Please advertise this to especially early career researchers, it is intended for sharing adverts for upcoming talks, notifying others of articles and blogs, and discussing research ideas you want to share. In general, it is for anything you want to share with everyone on the list, including I suppose asking for advice. It is important that the more senior researchers working on MOND are signed up to it so that early career researchers who want to e.g. advertise a talk or get advice about a project manage to contact everyone on the list without knowing all their names and email addresses. In principle, a fair amount of customisation is possible with the filters that are used, and different filters can be used for different people on the list. At the moment, the only filtering in place is to prevent administrative emails being sent to everyone on the list. Requests to modify filters can be considered, and of course you can be removed from the mailing list if you ask. Thank you to those of you who have already signed up.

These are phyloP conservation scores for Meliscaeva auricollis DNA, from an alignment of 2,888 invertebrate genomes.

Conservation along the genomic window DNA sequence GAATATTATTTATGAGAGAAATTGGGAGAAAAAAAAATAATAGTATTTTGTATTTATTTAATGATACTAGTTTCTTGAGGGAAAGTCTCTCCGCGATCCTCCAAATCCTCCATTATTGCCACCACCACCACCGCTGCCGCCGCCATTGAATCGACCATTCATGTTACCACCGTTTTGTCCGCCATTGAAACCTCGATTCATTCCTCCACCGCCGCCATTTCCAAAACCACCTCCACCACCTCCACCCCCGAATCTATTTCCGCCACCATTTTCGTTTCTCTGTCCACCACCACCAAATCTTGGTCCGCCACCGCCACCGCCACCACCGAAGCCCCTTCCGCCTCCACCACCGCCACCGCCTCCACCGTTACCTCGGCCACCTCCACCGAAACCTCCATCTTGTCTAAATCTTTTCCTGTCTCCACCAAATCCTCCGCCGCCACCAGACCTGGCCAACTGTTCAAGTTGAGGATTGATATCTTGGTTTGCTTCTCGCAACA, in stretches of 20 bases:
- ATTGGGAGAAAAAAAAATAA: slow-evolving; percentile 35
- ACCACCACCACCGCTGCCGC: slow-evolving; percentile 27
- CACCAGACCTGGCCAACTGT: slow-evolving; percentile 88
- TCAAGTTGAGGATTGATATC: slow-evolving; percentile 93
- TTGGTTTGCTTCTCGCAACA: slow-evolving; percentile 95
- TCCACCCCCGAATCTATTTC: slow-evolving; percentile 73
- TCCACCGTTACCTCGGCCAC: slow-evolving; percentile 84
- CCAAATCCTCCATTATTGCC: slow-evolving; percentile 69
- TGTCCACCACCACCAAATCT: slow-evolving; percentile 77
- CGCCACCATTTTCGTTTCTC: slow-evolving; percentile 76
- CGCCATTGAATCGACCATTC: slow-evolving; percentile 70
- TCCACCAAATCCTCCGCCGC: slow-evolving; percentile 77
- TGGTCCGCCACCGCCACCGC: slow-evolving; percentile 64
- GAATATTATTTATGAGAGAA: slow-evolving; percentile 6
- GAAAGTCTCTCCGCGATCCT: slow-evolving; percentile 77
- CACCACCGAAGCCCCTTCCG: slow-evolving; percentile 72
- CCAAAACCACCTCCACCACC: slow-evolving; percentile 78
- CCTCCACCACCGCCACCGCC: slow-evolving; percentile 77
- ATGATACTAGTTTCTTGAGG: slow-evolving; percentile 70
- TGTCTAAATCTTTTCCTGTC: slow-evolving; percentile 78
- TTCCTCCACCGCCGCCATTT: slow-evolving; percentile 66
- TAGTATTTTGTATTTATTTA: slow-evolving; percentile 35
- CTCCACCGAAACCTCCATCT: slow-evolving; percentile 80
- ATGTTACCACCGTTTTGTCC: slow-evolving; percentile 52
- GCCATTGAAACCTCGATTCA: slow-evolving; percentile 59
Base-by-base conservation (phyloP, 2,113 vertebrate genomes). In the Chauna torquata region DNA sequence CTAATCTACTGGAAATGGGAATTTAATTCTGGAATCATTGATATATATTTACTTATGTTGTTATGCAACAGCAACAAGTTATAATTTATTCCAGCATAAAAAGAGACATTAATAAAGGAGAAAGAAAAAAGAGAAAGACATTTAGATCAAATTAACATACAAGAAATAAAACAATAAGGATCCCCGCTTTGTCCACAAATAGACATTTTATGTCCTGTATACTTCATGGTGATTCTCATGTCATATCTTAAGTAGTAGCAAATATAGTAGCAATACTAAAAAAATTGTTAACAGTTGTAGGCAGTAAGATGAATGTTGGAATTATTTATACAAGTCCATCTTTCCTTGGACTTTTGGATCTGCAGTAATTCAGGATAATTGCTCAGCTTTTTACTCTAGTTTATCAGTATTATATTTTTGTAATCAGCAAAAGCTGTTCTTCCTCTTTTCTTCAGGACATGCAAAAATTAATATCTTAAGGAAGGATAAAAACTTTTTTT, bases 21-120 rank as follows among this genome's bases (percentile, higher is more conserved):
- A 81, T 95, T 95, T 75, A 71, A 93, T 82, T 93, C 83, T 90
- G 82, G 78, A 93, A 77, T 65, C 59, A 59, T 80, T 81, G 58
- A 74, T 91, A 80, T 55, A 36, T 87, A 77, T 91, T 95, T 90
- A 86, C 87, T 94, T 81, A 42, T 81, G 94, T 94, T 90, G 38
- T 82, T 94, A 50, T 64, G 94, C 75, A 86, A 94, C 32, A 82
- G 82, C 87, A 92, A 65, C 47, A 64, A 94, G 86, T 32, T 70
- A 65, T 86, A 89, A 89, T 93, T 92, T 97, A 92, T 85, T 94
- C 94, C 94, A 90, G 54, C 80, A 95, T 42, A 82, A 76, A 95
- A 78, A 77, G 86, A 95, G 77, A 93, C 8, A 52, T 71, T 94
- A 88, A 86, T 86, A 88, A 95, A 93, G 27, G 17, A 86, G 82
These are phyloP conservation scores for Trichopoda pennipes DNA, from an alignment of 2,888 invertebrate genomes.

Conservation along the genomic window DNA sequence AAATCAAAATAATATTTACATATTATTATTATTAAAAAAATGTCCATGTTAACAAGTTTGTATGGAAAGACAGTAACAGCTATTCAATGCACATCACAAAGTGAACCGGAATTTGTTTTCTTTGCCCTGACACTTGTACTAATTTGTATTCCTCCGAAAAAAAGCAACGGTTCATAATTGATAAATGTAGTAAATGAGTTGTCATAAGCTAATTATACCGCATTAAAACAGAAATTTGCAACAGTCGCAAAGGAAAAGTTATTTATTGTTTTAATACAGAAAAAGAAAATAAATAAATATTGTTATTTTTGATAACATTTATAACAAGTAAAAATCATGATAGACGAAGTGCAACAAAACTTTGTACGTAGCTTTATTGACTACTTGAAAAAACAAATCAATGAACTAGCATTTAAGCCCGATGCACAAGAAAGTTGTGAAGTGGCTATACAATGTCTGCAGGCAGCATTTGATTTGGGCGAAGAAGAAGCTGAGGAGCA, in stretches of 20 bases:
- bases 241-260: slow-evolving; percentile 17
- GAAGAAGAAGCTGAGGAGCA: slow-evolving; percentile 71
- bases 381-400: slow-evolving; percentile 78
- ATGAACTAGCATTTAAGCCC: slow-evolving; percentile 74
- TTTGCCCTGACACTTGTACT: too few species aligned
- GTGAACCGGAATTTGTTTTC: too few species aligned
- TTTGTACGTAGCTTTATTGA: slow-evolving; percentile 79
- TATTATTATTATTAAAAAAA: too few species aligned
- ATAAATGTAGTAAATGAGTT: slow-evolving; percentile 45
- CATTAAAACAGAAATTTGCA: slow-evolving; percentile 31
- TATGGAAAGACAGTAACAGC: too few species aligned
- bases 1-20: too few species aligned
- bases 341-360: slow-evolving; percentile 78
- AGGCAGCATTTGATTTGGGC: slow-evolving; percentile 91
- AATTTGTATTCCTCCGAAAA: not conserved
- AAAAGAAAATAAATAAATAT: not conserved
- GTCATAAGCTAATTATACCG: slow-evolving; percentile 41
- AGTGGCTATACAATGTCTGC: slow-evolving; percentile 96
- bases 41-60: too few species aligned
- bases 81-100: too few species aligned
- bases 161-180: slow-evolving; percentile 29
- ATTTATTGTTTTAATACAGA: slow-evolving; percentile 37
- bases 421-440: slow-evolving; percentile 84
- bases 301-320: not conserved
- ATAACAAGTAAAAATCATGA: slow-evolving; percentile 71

61. The crisis in the dark matter problem becomes a historically unparalleled failure in the scientific method

This year, Pavel Kroupa was asked to hold a Golden Webinar in Astrophysics on the dark matter problem. This contribution provides the link to the recording of this presentation which has now become available on YouTube. In this presentation, Pavel Kroupa argues that the dark matter problem has developed to become the greatest crisis in the history of science, ever. This contribution also provides links to recordings available on YouTube of previous related talks by the same speaker from 2010 (the Dark Matter Debate with Simon White in Bonn) and 2013 (in Heidelberg). This might allow some insight into how the debate and the research field have developed over the past dozen or more years.

1) Golden Webinar: “From Belief to Realism and Beauty: Given the Non-Existence of Dark Matter, how do I navigate amongst the Stars and between Galaxies?”